Nelsonville Appoints New Trustee

Chris Winward takes the oath of office to become a Nelsonville trustee. (Photo by L.S. Armstrong)

Also, questions arise about short-term rentals

By Liz Schevtchuk Armstrong

Nelsonville got a new trustee on Monday (July 22) when its Village Board appointed Chris Winward to fill the vacancy created by Michael Bowman’s move from trustee to mayor.

Bowman succeeded Chris Caccamise, who resigned in March, two months after being elected. Under state law, the board can select one of its members to complete the term. In turn, the newly appointed mayor can select his successor as trustee and may ask the incumbent trustees to approve the choice.

Chris Winward takes the oath of office to become a Nelsonville trustee. (Photo by L.S. Armstrong)

Trustees Dove Pedlosky and Lisa Mechaley voted to appoint Winward on Bowman’s recommendation. Trustee Dave Moroney abstained. Former Trustee Alan Potts, who lost his re-election bid in March, submitted a letter seeking the appointment but was rebuffed. Bowman also named Pedlosky as deputy mayor.

Winward is the vice president of administrative support services for Saint Dominic’s Family Services, a social services agency with offices in Orange and Rockland counties and New York City. She holds a master’s degree in public and nonprofit management and policy from New York University and an undergraduate degree from Siena College, has expertise in overseeing grants, and worked earlier in her career on the staff of the New York City Council.

“We have some big issues and challenges,” Winward said. “I look forward to serving everybody” and to “working with all of you and the community to address the needs.”

Winward’s husband, Chris Keeley, serves on the Zoning Board of Appeals.

The seats held by Winward and Moroney will be on the ballot in the spring, when the two-year terms expire. Whoever is elected mayor in March will serve one year, until spring 2021, to complete what would have been Caccamise’s two-year term. Nelsonville has about 380 registered voters.

Short-term rentals

At the meeting, two audience members raised the issue of short-term rentals such as those made through Airbnb.

A resident of Main Street, where many homes stand close together, said the house next to hers contains a one-bedroom apartment that rents on Airbnb for $180 a night.

On the Airbnb website, the listing, which promotes the unit as being “steps to the trailhead” at Hudson Highlands State Park, has only rave reviews and notes that parties are not allowed and that the space is not suitable for children. The owner says on the site that he lives in New York City.

Airbnb also lists a three-bedroom Nelsonville home owned by a Nashville couple that rents for $300 to $350 per night.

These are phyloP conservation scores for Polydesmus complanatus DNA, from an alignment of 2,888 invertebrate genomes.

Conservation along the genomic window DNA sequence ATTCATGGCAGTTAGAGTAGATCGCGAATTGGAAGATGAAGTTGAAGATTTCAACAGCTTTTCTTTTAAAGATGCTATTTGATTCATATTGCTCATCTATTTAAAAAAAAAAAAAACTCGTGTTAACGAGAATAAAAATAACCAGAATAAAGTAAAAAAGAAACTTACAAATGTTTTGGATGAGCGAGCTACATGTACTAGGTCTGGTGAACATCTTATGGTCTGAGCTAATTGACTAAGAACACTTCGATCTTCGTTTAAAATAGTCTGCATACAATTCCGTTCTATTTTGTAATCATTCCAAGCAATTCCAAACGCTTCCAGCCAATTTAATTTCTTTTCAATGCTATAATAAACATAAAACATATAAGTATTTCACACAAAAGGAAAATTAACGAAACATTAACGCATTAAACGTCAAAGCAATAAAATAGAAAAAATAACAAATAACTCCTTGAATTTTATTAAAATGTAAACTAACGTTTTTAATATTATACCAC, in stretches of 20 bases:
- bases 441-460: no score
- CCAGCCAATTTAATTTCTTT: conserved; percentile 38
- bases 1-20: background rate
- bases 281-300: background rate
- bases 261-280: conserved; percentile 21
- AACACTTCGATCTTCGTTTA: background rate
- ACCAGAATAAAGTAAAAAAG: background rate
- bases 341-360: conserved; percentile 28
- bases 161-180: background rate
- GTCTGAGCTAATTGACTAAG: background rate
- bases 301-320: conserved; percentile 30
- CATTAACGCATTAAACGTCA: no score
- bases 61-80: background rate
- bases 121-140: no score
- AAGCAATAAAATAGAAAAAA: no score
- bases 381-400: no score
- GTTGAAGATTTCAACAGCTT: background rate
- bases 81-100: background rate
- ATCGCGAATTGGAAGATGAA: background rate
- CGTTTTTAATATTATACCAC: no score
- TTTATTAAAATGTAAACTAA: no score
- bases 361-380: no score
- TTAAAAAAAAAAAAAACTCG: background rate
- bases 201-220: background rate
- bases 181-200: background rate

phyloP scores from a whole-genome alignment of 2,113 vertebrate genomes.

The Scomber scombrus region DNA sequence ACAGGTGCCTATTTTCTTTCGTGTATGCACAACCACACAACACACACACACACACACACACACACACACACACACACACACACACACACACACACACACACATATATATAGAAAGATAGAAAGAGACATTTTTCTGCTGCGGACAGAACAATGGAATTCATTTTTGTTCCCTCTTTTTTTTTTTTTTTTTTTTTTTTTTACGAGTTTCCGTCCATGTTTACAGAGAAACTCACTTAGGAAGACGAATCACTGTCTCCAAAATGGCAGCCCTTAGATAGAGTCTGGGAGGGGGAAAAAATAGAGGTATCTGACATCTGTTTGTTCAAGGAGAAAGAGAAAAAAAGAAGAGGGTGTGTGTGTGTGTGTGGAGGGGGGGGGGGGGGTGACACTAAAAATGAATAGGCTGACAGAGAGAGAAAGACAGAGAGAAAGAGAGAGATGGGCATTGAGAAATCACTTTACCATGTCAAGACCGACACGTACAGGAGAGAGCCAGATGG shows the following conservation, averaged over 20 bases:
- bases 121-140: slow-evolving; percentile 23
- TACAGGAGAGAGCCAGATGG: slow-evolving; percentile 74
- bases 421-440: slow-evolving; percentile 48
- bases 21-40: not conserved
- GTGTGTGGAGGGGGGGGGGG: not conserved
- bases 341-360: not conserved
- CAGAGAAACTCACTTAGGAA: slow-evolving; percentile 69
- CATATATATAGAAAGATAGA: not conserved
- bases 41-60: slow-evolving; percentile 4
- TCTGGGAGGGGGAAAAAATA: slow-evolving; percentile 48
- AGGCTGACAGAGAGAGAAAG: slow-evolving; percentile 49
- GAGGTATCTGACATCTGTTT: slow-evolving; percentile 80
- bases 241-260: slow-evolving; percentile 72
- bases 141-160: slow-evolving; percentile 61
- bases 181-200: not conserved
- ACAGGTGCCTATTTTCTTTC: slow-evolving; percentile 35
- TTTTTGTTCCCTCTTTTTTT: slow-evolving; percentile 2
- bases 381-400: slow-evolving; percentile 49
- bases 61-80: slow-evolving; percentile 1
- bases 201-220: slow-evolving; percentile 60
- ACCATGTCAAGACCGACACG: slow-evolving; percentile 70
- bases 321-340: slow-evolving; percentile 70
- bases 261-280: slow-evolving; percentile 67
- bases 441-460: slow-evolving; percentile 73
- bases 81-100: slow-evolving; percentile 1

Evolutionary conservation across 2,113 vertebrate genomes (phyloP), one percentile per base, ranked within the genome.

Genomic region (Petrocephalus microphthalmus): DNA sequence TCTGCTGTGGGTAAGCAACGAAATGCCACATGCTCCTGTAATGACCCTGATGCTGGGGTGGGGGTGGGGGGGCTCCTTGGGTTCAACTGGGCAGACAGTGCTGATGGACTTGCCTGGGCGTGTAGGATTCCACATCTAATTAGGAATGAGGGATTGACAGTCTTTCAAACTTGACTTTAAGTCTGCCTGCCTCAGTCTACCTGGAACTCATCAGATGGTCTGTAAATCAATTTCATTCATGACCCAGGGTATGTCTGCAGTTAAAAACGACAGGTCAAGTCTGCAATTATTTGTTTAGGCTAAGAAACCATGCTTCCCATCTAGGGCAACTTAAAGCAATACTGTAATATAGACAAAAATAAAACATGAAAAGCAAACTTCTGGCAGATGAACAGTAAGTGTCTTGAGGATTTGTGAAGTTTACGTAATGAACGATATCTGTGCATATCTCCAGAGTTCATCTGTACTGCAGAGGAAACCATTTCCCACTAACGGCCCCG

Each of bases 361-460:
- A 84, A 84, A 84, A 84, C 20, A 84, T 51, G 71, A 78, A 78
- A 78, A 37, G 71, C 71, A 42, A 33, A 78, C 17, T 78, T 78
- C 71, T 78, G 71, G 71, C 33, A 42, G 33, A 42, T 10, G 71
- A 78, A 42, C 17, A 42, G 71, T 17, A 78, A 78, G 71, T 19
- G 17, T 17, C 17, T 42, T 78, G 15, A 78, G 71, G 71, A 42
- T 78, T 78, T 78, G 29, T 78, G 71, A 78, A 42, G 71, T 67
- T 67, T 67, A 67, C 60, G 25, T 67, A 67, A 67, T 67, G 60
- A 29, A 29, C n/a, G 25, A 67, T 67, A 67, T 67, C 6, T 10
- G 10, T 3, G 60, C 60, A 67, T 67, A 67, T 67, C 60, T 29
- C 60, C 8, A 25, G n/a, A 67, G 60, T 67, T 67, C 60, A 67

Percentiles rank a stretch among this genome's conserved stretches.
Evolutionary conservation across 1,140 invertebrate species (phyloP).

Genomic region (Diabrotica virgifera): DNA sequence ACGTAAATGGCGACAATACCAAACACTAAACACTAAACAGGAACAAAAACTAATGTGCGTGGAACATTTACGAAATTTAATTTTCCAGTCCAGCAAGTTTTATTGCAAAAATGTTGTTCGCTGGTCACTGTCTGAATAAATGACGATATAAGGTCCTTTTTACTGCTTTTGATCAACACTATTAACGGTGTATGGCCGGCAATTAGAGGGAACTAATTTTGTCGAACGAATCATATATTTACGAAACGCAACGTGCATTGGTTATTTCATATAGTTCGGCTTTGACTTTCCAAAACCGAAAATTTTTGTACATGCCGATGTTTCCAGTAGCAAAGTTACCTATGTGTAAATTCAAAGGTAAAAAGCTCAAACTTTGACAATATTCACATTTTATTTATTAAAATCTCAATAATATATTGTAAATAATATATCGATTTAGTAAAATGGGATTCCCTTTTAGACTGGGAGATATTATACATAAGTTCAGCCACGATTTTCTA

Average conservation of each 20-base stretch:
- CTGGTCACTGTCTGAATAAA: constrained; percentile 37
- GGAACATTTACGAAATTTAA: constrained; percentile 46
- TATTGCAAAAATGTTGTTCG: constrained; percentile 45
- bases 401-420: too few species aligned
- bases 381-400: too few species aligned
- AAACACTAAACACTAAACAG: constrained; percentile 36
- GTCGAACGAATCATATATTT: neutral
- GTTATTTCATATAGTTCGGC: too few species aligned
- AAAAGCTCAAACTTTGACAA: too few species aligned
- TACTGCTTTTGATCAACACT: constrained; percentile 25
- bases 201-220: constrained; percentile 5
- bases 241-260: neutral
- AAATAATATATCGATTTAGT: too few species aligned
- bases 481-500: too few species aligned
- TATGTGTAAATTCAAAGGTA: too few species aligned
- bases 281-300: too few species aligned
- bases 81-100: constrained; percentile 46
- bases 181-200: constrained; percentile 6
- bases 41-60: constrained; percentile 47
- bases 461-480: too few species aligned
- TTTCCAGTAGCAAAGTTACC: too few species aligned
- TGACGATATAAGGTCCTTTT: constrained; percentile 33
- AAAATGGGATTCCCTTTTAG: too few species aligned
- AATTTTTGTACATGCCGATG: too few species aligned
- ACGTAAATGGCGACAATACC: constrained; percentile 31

Airbnb rentals in Cold Spring and Nelsonville; the prices are per night (Airbnb)

The short-term rental question “has been on our radar for a while,” Bowman said. He remarked that such rentals have “become a supplemental income that’s very important” to some residents and add to the local economy when weekend guests patronize local establishments. Moreover, he said, “I have a hard time telling people what they can do with their private property.”

However, he promised to consult the building inspector and said that rental practices might be regulated through enforcement of safety standards and other requirements.

Nelsonville’s village code allows “the letting of rooms” to up to two guests at a time if the owner lives in the house. It prohibits cooking facilities in guest rooms, although an owner can offer breakfast or other board and allow guest access to the kitchen.

Secor parcel

The board voted unanimously to spend an estimated $750 to $1,000 for an appraisal of the village-owned parcel on Secor Street that is being considered for a conservation easement with the Open Space Institute. After completion of the appraisal, the board plans to schedule a public hearing and possibly a referendum.

Peggy Clements, a Nelsonville resident who is a member of the Haldane school board, suggested that the 4-acre Secor site could be used by the school district.

“That’s the only place I can think of where we could maybe build something,” she said, explaining that she spoke as an individual, not as a representative of Haldane. “I’m reluctant about handing over any control of that property to anybody besides the village.”

Clements said the district has no plans for construction, but she also cited a lack of space at Haldane and within both Nelsonville and Cold Spring for new facilities.

The proposed agreement with OSI would allow the village to add a building to the site for “public use.”

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